How do experts determine the safe level of a chemical?

“The main rule in toxicology is that ‘the dose makes the poison’. At some level, every chemical becomes toxic, but there are safe levels below that,” wrote Bruce Ames, who is the creator of the Ames Test which determines if a chemical is mutagenic.

Welcome to California, home of chemophobia and flawed risk assessment. Photo by the author.

A Prop 65 sign in a Starbuck’s Coffee outlet. Photo by the author.

Ames says that in the 1970s the prevailing thinking was that “we should assume that even low doses might cause cancer, even though we lacked the methods for measuring carcinogenic effects at low levels.” The assumption has never left, one need only to look at the ever-present Proposition 65 signs or listen to Vani Hari (aka the Food Babe).

At the time experts also assumed that:

  1.  only a small proportion of chemicals would have carcinogenic potential
  2. testing at a high dose would not produce a carcinogenic effect unique to the high dose; and
  3. carcinogens were likely to be synthetic industrial chemicals.
    It is time to take account of information indicating that all three assumptions are wrong. – Bruce Ames, 2005.  (my emphasis)

Ames points out that our test for carcinogenicity of feeding animals near-fatal doses of the chemical is flawed because, “High doses can cause chronic wounding of tissues, cell death, and consequent chronic cell division of neighboring cells, which would otherwise not divide.”

How should a “safe” level be arrived at?

The basic steps to arriving at a safe level are:
  1. Determine a Point of Departure:

    This means to review the scientific data available on the toxicity of a compound and select the most sensitive endpoint. So if a chemical causes liver toxicity at a concentration of 1 mg/kg, kidney toxicity at 50 mg/kg and stomach ulcers at 0.1 mg/kg – the 0.1 mg/kg would be selected as the point of departure because if you pick a concentration that prevents stomach ulcers, you will by design also protect against the liver and kidney toxicity (because you need higher concentrations of the chemical to cause those). Furthermore, typically you are looking to pick a NOAEL (No Observable Adverse Effect Level) as a Point of Departure (POD), as this is the highest concentration of a “substance at which there are no biologically significant increases in frequency or severity of any effects in the exposed humans or animals.” (International Council on Harmonisation, 2011)

2. Determine how many modifying factors or uncertainty factors you should use.

The International Council for Harmonisation of Technical Requirements for Pharmaceuticals for Human Use (ICH) appendix 3 gives examples of the modifying factors to use, depending on what kind of study was conducted to determine the POD. Modifying (or uncertainty) factors provide a cushion to human exposure based on factors like which animal was used for the study, the duration of the study and whether the POD is a “No Observable Adverse Effect Level” (NOAEL) or LOAEL.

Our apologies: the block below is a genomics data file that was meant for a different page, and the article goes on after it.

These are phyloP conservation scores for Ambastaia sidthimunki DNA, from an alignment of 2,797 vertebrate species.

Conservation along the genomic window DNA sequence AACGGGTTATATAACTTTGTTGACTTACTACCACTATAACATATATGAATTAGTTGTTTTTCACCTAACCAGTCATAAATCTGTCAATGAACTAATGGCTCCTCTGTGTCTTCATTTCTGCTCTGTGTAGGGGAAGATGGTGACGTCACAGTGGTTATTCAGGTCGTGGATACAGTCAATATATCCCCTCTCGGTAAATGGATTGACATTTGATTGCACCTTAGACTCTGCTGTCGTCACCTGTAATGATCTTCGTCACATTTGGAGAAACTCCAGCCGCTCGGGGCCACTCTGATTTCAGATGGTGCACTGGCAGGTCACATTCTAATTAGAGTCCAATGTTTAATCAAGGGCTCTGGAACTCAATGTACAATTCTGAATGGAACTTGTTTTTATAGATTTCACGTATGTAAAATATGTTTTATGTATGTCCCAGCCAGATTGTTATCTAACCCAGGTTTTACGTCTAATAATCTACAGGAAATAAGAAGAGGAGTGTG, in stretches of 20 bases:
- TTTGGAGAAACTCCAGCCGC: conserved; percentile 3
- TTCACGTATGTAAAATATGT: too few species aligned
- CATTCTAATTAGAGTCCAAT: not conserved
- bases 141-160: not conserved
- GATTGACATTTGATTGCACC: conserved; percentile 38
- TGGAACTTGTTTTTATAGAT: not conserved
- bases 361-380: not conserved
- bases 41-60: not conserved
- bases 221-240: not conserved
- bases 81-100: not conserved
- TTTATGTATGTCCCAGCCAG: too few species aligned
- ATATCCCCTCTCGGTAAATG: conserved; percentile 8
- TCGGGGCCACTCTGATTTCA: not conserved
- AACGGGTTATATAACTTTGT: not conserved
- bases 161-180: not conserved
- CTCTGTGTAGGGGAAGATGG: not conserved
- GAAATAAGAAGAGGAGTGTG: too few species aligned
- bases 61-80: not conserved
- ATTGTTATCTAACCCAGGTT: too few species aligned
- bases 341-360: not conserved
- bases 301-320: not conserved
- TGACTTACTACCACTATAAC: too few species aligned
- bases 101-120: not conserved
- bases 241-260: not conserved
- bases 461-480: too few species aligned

The “safe” level is really a concentration that would be highly unlikely to cause an adverse effect in even the most sensitive individuals. Using the modifying factors (in step 2 of appendix 3), this concentration results in a very conservative value. These “safe” levels are referred to as PDE (Permissible Daily Exposure), ADI (Acceptable Daily Intake), RfD (Reference Dose) and other things depending on the agency that is generating them, but they all mean the same thing: the level that would not be expected to produce an adverse effect. These values are expressed as either mg/day (where an adult body weight of between 50 and 70 kg is used as a “typical” body weight) or expressed as mg/kg body weight/day.

That’s it. The equations used, and the modifying factors suggested also differ slightly between agencies, but the general concept remains the same.
So when a safe level is determined by toxicologists using best available science, and regulators arbitrarily increase the safety factors, Schnell correctly notes, “the general public commonly misinterprets those bureaucratically generated ‘safe’ levels of exposure as legitimately established thresholds of effect…”
As Frank Schnell, who is a Board Certified PhD in Toxicology, explained, “If you’re standing near the rim of the Grand Canyon admiring the view, you’re probably safe. Nevertheless, as improbable as it is, it’s not entirely impossible that a very strong gust of wind might blow you over the edge. To make sure that you were safe, even under very windy conditions, you could step back ten paces or so–that’s what regulators call a ‘safety factor.’ But, to imagine that stepping back 100 paces, or even a mile, would make you even more safe under implausible conditions (a tornado?) would be not only misguided, but counterproductive, as well, because then you couldn’t see the Grand Canyon, at all.”


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